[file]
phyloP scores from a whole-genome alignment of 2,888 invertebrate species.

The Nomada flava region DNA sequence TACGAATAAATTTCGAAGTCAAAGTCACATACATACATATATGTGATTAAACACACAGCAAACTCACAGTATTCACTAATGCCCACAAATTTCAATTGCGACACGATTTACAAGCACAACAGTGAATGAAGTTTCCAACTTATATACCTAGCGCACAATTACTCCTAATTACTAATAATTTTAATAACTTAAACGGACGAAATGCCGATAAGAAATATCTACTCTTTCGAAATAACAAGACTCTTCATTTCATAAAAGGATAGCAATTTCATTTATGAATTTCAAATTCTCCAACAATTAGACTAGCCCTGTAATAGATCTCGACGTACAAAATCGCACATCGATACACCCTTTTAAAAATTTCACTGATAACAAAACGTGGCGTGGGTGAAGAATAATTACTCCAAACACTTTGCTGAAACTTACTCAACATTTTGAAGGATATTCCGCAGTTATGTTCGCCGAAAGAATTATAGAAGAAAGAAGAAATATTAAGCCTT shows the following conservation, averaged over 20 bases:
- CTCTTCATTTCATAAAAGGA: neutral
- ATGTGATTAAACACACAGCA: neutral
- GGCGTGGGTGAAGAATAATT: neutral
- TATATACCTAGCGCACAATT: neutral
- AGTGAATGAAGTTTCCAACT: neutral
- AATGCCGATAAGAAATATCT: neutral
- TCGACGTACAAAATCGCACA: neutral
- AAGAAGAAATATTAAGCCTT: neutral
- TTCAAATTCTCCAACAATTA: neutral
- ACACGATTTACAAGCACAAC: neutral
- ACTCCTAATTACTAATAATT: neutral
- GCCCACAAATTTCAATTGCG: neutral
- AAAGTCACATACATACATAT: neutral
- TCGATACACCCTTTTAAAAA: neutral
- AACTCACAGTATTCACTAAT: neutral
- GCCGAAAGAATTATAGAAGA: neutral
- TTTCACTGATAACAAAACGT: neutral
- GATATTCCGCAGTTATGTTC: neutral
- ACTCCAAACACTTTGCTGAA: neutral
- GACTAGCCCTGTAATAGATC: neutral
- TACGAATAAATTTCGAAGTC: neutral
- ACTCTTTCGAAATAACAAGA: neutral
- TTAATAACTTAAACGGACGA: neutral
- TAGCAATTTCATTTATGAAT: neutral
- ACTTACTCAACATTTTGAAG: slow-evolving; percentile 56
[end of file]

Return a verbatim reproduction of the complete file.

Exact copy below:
phyloP scores from a whole-genome alignment of 2,888 invertebrate species.

The Nomada flava region DNA sequence TACGAATAAATTTCGAAGTCAAAGTCACATACATACATATATGTGATTAAACACACAGCAAACTCACAGTATTCACTAATGCCCACAAATTTCAATTGCGACACGATTTACAAGCACAACAGTGAATGAAGTTTCCAACTTATATACCTAGCGCACAATTACTCCTAATTACTAATAATTTTAATAACTTAAACGGACGAAATGCCGATAAGAAATATCTACTCTTTCGAAATAACAAGACTCTTCATTTCATAAAAGGATAGCAATTTCATTTATGAATTTCAAATTCTCCAACAATTAGACTAGCCCTGTAATAGATCTCGACGTACAAAATCGCACATCGATACACCCTTTTAAAAATTTCACTGATAACAAAACGTGGCGTGGGTGAAGAATAATTACTCCAAACACTTTGCTGAAACTTACTCAACATTTTGAAGGATATTCCGCAGTTATGTTCGCCGAAAGAATTATAGAAGAAAGAAGAAATATTAAGCCTT shows the following conservation, averaged over 20 bases:
- CTCTTCATTTCATAAAAGGA: neutral
- ATGTGATTAAACACACAGCA: neutral
- GGCGTGGGTGAAGAATAATT: neutral
- TATATACCTAGCGCACAATT: neutral
- AGTGAATGAAGTTTCCAACT: neutral
- AATGCCGATAAGAAATATCT: neutral
- TCGACGTACAAAATCGCACA: neutral
- AAGAAGAAATATTAAGCCTT: neutral
- TTCAAATTCTCCAACAATTA: neutral
- ACACGATTTACAAGCACAAC: neutral
- ACTCCTAATTACTAATAATT: neutral
- GCCCACAAATTTCAATTGCG: neutral
- AAAGTCACATACATACATAT: neutral
- TCGATACACCCTTTTAAAAA: neutral
- AACTCACAGTATTCACTAAT: neutral
- GCCGAAAGAATTATAGAAGA: neutral
- TTTCACTGATAACAAAACGT: neutral
- GATATTCCGCAGTTATGTTC: neutral
- ACTCCAAACACTTTGCTGAA: neutral
- GACTAGCCCTGTAATAGATC: neutral
- TACGAATAAATTTCGAAGTC: neutral
- ACTCTTTCGAAATAACAAGA: neutral
- TTAATAACTTAAACGGACGA: neutral
- TAGCAATTTCATTTATGAAT: neutral
- ACTTACTCAACATTTTGAAG: slow-evolving; percentile 56